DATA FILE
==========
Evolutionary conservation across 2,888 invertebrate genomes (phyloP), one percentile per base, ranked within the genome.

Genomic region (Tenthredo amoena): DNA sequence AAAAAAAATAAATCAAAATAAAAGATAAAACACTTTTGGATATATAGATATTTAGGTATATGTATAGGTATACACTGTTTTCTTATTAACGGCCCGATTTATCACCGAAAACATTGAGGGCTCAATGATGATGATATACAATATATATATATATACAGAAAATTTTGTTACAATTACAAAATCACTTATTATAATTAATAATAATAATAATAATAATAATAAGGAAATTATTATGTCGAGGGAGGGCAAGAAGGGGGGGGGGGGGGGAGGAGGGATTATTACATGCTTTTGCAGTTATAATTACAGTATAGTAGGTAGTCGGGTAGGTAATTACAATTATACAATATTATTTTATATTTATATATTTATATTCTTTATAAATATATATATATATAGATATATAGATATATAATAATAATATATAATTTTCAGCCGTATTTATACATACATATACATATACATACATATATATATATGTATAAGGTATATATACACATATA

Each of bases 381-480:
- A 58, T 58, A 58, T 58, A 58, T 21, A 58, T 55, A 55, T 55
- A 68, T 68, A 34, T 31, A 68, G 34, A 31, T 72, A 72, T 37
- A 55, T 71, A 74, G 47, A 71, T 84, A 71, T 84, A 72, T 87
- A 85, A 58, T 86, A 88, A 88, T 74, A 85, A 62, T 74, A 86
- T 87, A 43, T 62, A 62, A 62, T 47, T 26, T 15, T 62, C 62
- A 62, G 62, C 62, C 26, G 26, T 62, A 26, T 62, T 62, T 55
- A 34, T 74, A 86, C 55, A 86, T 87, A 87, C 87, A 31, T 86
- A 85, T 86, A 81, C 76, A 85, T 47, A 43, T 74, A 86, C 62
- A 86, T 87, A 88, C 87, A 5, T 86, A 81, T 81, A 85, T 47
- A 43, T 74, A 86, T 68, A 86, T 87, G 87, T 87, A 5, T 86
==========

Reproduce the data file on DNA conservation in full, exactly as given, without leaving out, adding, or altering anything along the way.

Evolutionary conservation across 2,888 invertebrate genomes (phyloP), one percentile per base, ranked within the genome.

Genomic region (Tenthredo amoena): DNA sequence AAAAAAAATAAATCAAAATAAAAGATAAAACACTTTTGGATATATAGATATTTAGGTATATGTATAGGTATACACTGTTTTCTTATTAACGGCCCGATTTATCACCGAAAACATTGAGGGCTCAATGATGATGATATACAATATATATATATATACAGAAAATTTTGTTACAATTACAAAATCACTTATTATAATTAATAATAATAATAATAATAATAATAAGGAAATTATTATGTCGAGGGAGGGCAAGAAGGGGGGGGGGGGGGGAGGAGGGATTATTACATGCTTTTGCAGTTATAATTACAGTATAGTAGGTAGTCGGGTAGGTAATTACAATTATACAATATTATTTTATATTTATATATTTATATTCTTTATAAATATATATATATATAGATATATAGATATATAATAATAATATATAATTTTCAGCCGTATTTATACATACATATACATATACATACATATATATATATGTATAAGGTATATATACACATATA

Each of bases 381-480:
- A 58, T 58, A 58, T 58, A 58, T 21, A 58, T 55, A 55, T 55
- A 68, T 68, A 34, T 31, A 68, G 34, A 31, T 72, A 72, T 37
- A 55, T 71, A 74, G 47, A 71, T 84, A 71, T 84, A 72, T 87
- A 85, A 58, T 86, A 88, A 88, T 74, A 85, A 62, T 74, A 86
- T 87, A 43, T 62, A 62, A 62, T 47, T 26, T 15, T 62, C 62
- A 62, G 62, C 62, C 26, G 26, T 62, A 26, T 62, T 62, T 55
- A 34, T 74, A 86, C 55, A 86, T 87, A 87, C 87, A 31, T 86
- A 85, T 86, A 81, C 76, A 85, T 47, A 43, T 74, A 86, C 62
- A 86, T 87, A 88, C 87, A 5, T 86, A 81, T 81, A 85, T 47
- A 43, T 74, A 86, T 68, A 86, T 87, G 87, T 87, A 5, T 86